Scores of ground troops are headed toward Syria to help move troops out, and a group of naval vessels headed by the amphibious assault ship USS Kearsarge is headed to the region to back up troops at the vulnerable moment they are leaving the country, the officials said. The Kearsarge carries hundreds of Marines, helicopters and other aircraft.
“Nothing has changed,” one defense official said. “We don’t take orders from Bolton.”
To account for shifts in plans, the military will stage the personnel and equipment needed for a possible withdrawal, rather than move the U.S. forces out. Troops tasked to help with the eventual withdrawal already are in the area, in places like Kuwait and al-Asad air base in western Iraq.
With their arrival, there now are more troops in the vicinity than before President Trump said in December that the U.S. would be leaving Syria, having defeated Islamic State.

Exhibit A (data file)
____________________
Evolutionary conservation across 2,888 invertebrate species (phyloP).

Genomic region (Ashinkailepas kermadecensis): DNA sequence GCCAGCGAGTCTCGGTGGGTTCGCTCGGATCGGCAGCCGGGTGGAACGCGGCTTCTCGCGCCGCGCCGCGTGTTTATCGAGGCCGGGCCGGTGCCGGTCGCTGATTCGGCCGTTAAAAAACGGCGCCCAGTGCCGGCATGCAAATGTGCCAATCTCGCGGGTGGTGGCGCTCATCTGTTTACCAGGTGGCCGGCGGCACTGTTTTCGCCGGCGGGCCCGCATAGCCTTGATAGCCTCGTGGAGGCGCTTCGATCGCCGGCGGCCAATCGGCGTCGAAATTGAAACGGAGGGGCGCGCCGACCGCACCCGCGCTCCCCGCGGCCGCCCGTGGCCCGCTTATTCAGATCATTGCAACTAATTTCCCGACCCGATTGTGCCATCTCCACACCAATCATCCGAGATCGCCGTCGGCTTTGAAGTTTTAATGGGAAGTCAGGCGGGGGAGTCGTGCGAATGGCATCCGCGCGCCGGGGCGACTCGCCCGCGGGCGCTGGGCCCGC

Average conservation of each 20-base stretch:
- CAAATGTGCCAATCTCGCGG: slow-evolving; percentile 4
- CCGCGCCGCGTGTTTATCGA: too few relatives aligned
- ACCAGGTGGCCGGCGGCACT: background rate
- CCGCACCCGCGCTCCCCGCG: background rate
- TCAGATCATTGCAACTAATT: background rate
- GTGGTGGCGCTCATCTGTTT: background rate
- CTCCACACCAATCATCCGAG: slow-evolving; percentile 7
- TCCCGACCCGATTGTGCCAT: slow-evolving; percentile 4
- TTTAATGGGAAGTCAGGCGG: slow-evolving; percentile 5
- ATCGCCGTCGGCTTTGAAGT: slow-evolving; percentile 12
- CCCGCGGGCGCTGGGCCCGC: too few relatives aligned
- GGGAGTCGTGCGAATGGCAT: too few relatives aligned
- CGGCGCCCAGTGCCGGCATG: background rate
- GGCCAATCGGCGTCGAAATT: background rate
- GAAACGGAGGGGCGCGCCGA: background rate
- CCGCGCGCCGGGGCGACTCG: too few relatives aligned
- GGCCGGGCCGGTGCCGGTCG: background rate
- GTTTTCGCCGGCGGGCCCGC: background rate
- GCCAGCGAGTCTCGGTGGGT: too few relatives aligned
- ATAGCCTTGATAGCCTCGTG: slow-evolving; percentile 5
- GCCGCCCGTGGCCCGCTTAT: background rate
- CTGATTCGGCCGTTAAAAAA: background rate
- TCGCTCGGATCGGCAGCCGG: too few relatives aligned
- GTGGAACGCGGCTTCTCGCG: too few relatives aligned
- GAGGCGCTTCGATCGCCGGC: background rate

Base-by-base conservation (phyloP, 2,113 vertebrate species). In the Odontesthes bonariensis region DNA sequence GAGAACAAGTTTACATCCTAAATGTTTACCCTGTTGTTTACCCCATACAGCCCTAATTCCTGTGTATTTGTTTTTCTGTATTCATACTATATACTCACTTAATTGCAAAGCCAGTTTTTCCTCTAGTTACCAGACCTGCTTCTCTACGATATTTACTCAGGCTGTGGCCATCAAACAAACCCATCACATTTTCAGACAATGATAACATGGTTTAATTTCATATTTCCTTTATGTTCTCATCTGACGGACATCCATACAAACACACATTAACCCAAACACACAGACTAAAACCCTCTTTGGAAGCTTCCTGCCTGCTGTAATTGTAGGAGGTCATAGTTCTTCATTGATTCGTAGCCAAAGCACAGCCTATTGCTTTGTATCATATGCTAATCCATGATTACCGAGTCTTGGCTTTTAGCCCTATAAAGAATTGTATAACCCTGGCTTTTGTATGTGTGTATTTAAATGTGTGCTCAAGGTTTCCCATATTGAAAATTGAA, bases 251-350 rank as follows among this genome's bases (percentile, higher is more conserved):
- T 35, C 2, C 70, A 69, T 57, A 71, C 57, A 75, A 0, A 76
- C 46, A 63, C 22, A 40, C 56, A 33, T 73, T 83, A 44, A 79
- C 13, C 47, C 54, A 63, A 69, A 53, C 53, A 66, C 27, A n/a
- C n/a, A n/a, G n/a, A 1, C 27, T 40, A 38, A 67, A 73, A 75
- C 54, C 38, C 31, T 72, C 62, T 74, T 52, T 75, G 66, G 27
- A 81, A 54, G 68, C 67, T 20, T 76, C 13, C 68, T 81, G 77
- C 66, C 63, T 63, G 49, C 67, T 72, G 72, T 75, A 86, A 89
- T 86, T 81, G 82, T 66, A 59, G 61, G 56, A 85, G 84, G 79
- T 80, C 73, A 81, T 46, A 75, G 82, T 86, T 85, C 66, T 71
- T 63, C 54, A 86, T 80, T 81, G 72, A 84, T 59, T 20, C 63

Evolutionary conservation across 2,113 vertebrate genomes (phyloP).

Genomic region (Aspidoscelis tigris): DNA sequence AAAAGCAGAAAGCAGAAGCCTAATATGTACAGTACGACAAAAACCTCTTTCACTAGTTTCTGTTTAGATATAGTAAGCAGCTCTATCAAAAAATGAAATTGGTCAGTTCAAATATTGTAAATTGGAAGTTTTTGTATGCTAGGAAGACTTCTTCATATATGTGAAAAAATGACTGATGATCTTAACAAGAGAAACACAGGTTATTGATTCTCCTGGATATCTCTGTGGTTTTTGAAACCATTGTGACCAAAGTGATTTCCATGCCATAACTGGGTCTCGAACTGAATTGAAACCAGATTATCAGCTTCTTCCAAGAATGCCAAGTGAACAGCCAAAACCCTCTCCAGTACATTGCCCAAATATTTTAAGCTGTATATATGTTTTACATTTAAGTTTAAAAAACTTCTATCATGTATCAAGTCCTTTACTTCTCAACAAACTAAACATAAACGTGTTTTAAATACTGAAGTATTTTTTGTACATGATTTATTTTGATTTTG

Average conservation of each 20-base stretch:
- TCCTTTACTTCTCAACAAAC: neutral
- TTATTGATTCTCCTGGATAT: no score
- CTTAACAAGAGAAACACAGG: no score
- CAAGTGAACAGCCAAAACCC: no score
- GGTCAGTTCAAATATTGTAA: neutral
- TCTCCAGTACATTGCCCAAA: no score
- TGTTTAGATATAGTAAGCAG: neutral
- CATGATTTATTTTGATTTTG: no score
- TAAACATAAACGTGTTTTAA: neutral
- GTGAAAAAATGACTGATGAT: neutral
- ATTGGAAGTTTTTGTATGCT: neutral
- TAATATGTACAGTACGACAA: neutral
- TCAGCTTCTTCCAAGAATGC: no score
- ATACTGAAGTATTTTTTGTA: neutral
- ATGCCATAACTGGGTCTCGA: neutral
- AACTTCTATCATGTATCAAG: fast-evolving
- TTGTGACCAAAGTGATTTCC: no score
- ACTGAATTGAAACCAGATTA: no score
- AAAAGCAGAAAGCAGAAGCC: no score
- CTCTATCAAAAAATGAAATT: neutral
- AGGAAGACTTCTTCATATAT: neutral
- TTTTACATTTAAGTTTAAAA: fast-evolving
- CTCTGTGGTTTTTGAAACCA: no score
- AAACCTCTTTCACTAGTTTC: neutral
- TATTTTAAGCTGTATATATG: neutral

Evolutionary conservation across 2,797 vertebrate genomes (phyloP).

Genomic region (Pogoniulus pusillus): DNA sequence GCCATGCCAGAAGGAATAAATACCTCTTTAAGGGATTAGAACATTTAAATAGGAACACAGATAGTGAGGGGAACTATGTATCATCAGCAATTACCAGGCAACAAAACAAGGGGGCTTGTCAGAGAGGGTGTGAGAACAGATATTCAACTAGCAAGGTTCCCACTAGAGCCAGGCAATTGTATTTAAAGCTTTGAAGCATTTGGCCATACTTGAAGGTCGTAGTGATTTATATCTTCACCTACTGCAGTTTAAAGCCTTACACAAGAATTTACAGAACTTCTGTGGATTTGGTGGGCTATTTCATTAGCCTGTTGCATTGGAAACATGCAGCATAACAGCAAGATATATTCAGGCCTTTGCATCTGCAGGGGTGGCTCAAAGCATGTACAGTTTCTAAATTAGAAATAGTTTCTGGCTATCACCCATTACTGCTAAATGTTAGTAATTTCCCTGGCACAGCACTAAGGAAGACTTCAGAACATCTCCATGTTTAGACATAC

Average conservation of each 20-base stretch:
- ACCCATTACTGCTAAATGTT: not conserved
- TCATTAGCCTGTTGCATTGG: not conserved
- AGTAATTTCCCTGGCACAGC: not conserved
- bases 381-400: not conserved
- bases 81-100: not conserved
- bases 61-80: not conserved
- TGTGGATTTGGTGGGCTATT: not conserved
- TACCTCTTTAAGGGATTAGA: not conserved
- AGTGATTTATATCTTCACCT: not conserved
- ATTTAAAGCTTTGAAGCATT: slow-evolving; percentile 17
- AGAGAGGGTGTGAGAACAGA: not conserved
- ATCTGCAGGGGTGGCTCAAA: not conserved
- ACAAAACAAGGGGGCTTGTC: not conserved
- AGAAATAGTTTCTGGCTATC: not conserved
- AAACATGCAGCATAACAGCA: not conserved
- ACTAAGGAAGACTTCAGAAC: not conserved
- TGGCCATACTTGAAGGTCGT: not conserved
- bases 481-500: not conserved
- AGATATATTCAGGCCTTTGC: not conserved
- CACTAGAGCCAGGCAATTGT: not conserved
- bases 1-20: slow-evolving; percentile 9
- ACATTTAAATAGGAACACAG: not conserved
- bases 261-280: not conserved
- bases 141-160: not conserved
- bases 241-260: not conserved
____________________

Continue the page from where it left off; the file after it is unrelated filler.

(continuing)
Mr. Trump’s withdrawal plan has shifted over the past month as the White House, Pentagon and State Department have clashed over the timeline and conditions. Lawmakers from both parties also questioned the timing.
Initially, U.S. officials said they were preparing to get all forces out of Syria in a matter of weeks, saying Turkey would take on the fight to seize the few remaining pockets of Islamic State resistance in Syria, as agreed on in a Dec. 14 phone call between Mr. Trump and President Recep Tayyip Erdogan of Turkey.
The military asked for as long as four months to leave, fearing Turkey could attack U.S. partners on the ground and that Islamic State could re-emerge.
Now, Mr. Trump’s administration is characterizing the timeline as open-ended—a move designed to give U.S. officials time to work out an agreement with Turkey and the U.S.-backed Kurdish fighters in Syria, whom…
Latest posts by Mayra Rodriguez (see all)
- How Much Sleep Do Kids Need? (By Age) - January 17, 2019
- Nova Scotia expands kids’ dental coverage - January 17, 2019
- Stella O’Malley: Have we got it wrong about phones? - January 17, 2019